Simone Dinnerstein is another musical talent from the piano stable of The Juilliard School. To some, ‘musical’ and ‘stable’ may be at opposite ends of the artistic spectrum — the institution has a tendency to promote fist slammers and hard pounders. As such, for Dinnerstein’s label Sony Classics, maybe another Rach 2 was on the cards? Lucky for us, clearer, musical heads prevailed. Something different from this young lady. Dinnerstein is a singular talent. She is incredibly musical, possesses a golden touch, and will challenge and delight you.
Dinnerstein’s previous Sony albums have all featured Bach. ‘Something Almost Being Said’ (I thought it was a pop album when it arrived at the office) stars her favoured composer but she also treats us with Schubert’s Four Impromptus, Op. 90 D. 899.
Peter Serkin trained (another pianist with a lovely touch), Dinnerstein’s playing is a constant pleasure in both the Bach and Schubert. Her Bach Partita’s are forthright (think Angela Hewitt at her very Bach best) and highlight an exquisite touch. This beautiful, tactile technique is always in service to the phrase and the bigger musical picture. Melodies are phrased squarely (correctly), and then are spun in development into webs of glorious sound. And her cadences? Superb!
These qualities are also much in evidence in her Schubert Impromptus. At times, she sounds like the late, great John Bingham, whose Meridian Schubert LPs are my benchmark for this composer’s piano music. Her sound in concert with wonderful technique (listen to the filigree sound in the Ab Impromptu) portends great things to come in other repertoire. I’d like to hear Dinnerstein in some early Beethoven and Schumann, more Bach, and a lot more Schubert.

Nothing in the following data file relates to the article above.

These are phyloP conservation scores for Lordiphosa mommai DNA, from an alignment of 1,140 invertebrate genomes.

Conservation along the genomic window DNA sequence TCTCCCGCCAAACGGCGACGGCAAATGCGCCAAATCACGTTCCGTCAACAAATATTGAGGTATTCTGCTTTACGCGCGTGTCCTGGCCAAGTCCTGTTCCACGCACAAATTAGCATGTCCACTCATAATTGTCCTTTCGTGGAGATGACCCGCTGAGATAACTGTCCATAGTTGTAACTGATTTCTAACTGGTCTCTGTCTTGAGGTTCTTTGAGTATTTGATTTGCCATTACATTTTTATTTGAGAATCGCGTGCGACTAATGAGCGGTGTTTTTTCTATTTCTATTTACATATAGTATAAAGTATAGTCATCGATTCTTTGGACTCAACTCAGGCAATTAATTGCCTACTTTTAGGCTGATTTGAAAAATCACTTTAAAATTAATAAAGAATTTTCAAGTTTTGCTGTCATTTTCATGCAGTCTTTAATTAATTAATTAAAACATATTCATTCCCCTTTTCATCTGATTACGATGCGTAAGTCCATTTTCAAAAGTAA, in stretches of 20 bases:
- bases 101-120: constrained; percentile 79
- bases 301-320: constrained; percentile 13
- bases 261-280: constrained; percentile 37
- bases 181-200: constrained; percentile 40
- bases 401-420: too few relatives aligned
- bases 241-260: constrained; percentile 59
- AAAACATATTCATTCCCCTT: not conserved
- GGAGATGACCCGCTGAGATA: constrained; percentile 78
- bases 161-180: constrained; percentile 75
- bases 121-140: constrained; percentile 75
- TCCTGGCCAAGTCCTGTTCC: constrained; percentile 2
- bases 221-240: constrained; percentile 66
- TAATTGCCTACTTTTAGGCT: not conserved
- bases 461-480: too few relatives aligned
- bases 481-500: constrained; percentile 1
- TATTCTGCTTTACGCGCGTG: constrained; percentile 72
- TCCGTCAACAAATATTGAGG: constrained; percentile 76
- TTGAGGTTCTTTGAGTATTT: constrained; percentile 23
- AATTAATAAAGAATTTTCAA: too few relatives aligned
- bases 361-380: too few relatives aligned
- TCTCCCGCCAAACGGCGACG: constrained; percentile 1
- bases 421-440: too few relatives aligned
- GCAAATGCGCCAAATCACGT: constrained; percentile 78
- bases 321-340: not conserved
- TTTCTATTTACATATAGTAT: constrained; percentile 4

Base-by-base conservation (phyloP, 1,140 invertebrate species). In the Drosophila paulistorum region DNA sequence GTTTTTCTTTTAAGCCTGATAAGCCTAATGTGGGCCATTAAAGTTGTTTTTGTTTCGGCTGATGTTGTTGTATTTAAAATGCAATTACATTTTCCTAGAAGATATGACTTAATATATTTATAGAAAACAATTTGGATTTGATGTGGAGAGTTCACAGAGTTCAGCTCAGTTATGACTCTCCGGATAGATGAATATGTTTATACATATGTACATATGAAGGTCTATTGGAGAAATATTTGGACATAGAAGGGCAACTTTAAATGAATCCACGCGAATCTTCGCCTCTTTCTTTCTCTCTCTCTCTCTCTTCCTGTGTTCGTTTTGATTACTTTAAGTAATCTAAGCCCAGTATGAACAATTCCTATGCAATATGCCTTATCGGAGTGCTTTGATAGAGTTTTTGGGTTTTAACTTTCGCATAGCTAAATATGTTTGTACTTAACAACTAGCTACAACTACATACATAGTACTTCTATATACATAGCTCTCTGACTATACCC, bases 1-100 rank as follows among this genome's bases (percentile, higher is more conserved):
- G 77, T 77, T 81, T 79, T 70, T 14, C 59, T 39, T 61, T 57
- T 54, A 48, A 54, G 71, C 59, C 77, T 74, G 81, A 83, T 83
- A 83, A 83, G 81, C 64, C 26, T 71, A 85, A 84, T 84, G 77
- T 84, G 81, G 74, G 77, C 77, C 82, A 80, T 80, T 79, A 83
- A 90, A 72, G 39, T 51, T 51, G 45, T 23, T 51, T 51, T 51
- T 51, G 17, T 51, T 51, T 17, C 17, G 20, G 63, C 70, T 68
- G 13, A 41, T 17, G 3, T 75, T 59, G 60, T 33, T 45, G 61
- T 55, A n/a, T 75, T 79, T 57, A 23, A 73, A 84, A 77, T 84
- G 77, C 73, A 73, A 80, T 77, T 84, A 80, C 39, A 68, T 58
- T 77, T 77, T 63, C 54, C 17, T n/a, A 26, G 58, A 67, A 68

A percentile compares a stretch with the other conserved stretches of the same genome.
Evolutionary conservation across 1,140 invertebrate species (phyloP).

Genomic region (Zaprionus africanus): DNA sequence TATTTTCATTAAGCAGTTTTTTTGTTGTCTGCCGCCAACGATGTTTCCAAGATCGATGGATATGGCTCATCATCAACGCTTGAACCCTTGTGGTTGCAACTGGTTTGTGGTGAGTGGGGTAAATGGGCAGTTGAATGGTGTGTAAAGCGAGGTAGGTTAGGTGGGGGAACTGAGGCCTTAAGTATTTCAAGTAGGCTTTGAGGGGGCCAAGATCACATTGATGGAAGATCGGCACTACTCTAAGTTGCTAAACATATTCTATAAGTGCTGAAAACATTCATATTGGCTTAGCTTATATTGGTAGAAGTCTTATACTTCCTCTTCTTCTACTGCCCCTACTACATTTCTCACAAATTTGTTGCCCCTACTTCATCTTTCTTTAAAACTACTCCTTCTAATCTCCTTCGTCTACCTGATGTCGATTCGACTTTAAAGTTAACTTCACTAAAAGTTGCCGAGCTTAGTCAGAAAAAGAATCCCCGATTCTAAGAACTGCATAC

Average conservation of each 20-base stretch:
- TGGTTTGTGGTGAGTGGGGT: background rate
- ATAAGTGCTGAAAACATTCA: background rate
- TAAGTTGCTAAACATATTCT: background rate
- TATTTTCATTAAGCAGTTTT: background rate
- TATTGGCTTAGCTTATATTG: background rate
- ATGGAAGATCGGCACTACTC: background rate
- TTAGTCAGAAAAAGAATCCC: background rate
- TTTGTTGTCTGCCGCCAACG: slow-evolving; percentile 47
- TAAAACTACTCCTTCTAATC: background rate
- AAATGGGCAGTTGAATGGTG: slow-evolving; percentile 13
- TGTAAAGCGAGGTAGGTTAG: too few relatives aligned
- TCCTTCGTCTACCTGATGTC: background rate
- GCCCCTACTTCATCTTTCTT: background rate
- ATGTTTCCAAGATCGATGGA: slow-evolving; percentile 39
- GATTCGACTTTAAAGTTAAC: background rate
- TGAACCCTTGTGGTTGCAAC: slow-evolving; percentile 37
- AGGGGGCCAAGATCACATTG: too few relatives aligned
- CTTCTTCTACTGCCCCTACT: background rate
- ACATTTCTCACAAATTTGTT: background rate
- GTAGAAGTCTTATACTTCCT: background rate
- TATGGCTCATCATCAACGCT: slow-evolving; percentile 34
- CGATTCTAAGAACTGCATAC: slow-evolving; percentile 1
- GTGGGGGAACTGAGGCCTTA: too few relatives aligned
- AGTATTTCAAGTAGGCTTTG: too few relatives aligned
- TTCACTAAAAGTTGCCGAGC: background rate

Dinnerstein takes great care to mention the piano technicians who prepared the superb piano. This care is also evident in the brilliant recording. Pianos are very difficult to record, especially with the decay of the sound and its direction. Adam Abehouse’s recording in New York’s American Academy of Arts and Letters is a knockout. I love piano recordings where the touch and sound can be felt as well as heard, especially in quiet, reflective music.
This CD will be in the running for Audiophilia Recording of the Year. Yes, it’s that good. Highly recommended.
Simone Dinnerstein, piano
J. S. Bach’s Partita No. 2 in C Minor, BWV 826; Schubert’s Four Impromptus, Op. 90; J. S. Bach’s Partita No. 1 in B-flat Major, BWV 825
Playing time: 75:49